Monday, February 18, 2019

Dreyer's English by Benjamin Dreyer


Dreyer’s English: an Utterly Correct Guide to Clarity and Style is one of the funniest books I’ve ever read. It’s been a snowy, icy, chilly, and sometimes gloomy winter here in Chicagoland and I was contemplating hopping on a flight to escape until I opened the pages of Benjamin Dreyer’s magnum opus and without removing my slippers vacationed on every page. This handbook and style guide delivers sage advice for those of us who have an ongoing love affair with the English language while entertaining us by stating the rules in such a fresh and wry manner that we feel both smarter and happier for having read them. It’s also part memoir and the recollections Dreyer shares on working with writers like Richard Russo as Random House’s copy chief make it a page-turner.

If my mother were alive, we’d be spending hours on the phone reading to each other from almost every page. Mom, a former English teacher and lover of wry Noël Coward style humor, would have adored the entire book, but I think her favorite sentence might have been in the Peeves and Crotchets chapter regarding "INVITE (AS A NOUN): If your life expectancy is so limited that you don’t have the time to issue an invitation, you might not be up to throwing that party." I can almost hear her chuckling.

Having fervently believed that my worn copy of Strunk and White’s Elements of Style, Roget’s Thesaurus, and my Merriam-Webster dictionary are the only volumes I need within reach of my laptop, I’ve had to create additional space for what I’m already calling simply Dreyer’s. I need it there for quick advice and so I can turn to a random page and laugh when my brain is stuck.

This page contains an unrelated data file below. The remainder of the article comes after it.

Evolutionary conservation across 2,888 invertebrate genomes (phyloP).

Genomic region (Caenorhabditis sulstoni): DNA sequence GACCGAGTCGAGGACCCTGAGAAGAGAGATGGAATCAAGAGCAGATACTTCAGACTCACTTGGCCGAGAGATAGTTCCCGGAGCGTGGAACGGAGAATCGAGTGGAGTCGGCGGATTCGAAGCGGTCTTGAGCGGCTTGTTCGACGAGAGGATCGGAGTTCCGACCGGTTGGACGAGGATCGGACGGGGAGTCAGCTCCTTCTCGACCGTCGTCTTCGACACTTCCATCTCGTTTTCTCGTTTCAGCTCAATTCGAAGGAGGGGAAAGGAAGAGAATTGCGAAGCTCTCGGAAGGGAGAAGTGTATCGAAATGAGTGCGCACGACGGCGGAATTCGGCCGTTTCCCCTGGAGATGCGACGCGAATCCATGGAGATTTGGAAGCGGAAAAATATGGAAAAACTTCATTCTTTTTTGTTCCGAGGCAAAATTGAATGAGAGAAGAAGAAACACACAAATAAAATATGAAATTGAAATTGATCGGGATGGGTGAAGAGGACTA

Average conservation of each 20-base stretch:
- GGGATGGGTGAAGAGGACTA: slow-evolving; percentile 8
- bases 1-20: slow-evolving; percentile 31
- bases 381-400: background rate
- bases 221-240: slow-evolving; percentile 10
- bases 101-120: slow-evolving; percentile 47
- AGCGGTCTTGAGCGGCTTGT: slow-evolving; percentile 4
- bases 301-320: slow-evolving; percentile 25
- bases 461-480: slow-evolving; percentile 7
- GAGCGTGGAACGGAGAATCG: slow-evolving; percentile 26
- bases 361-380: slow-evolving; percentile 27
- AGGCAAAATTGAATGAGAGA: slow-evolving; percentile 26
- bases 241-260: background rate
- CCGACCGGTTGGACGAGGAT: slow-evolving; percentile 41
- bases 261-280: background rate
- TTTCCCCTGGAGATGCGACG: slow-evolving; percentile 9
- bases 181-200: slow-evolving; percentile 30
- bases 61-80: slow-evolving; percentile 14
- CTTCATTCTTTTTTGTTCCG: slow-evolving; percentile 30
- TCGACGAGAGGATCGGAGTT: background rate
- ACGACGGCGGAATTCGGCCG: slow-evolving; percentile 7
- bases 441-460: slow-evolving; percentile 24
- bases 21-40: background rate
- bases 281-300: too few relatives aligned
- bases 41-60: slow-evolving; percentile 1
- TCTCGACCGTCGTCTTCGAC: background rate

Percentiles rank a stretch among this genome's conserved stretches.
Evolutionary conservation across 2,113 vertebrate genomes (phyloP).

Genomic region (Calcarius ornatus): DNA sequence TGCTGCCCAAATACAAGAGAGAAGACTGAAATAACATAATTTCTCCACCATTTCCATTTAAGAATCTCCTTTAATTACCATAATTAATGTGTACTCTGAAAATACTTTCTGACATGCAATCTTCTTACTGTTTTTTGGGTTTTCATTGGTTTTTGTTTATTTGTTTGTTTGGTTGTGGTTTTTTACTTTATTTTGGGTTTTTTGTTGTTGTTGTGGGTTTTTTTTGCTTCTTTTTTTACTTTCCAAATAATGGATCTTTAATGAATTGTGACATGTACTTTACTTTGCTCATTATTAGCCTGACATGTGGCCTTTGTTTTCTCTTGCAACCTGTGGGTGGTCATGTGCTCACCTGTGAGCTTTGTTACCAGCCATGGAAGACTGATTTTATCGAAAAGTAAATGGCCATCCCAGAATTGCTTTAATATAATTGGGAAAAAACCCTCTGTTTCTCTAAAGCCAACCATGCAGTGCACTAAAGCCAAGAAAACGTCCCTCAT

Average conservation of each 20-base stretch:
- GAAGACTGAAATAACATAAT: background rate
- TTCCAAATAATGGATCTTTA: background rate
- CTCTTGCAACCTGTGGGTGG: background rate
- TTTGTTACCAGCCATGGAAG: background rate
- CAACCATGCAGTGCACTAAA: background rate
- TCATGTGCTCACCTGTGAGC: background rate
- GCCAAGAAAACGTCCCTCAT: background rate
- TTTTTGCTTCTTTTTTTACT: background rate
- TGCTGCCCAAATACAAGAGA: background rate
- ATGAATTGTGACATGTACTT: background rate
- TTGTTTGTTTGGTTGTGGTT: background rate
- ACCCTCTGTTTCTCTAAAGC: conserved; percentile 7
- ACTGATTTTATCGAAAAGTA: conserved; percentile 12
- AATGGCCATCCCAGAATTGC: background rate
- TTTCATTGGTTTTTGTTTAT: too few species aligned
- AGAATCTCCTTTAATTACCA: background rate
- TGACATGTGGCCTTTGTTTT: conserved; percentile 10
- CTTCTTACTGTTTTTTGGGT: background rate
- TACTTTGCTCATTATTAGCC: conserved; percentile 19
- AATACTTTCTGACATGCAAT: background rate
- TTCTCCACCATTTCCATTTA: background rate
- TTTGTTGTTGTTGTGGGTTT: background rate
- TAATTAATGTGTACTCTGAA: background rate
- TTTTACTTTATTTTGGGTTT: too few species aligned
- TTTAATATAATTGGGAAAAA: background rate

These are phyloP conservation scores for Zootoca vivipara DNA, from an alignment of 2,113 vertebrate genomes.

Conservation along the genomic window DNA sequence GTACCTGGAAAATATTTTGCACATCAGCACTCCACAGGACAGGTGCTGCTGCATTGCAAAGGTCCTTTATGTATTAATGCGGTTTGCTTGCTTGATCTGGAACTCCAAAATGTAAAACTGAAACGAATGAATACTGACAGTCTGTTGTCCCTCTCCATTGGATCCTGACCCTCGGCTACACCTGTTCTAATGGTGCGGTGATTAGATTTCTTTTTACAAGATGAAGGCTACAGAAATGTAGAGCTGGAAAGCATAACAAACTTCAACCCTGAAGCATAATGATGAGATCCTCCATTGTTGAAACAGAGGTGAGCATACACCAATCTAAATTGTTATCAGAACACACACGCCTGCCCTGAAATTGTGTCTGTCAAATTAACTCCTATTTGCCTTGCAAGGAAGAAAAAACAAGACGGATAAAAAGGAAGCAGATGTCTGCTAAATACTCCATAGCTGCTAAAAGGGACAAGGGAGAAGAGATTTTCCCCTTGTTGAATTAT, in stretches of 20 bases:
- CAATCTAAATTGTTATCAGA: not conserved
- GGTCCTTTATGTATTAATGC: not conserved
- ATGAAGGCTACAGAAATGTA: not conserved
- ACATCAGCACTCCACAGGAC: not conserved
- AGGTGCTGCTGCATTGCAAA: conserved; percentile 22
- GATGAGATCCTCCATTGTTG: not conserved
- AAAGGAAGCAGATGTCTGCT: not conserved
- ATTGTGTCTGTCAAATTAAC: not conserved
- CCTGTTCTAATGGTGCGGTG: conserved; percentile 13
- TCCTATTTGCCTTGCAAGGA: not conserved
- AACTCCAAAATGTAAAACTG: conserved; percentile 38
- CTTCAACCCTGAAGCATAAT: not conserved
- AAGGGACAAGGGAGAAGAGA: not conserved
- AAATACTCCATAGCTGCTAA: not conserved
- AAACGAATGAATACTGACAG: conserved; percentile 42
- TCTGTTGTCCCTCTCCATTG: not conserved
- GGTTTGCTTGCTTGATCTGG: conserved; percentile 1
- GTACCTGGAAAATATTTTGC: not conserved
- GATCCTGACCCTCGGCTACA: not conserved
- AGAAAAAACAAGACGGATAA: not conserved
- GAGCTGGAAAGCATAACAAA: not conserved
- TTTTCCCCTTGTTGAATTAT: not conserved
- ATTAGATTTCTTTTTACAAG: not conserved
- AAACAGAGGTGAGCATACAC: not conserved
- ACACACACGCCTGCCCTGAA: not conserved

In the chapter titled “A Little Grammar is a Dangerous Thing,” Dreyer skews the pretentious with: "Q. Is it 'It is I who is late' or It is I who am late'?  A. It’s 'I’m late.' Why make things more complicated than they need to be?"
                                                                                                                        
His pronouncement on the word data made me spit my iced tea. "DATA: It’s a plural, it’s a singular, it’s a breath mint, it’s a dessert topping. The data supports the consensus that ‘data’ is popularly used as a singular noun, and it’s neither worth fussing over this nor raising the existence of the word 'datum.'  Move on already."

So, move on already. Move on to your nearest independent bookstore and pick up a copy of Dreyer’s English. While you’re there, grab a few extras to give as graduation gifts this spring.   

Summing it Up: Dreyer’s English is the best style guide since Strunk & White and it belongs in every home and office. It will make you smarter. It will make you a better writer. It will make you grateful that Benjamin Dreyer is alive.

Rating: 5 stars   
Category: Dessert, Five Stars, Gourmet, Nonfiction, Sushi
Publication date: January 29, 2019

What Others are Saying:
Publishers Weekly: https://www.publishersweekly.com/978-0-8129-9570-1

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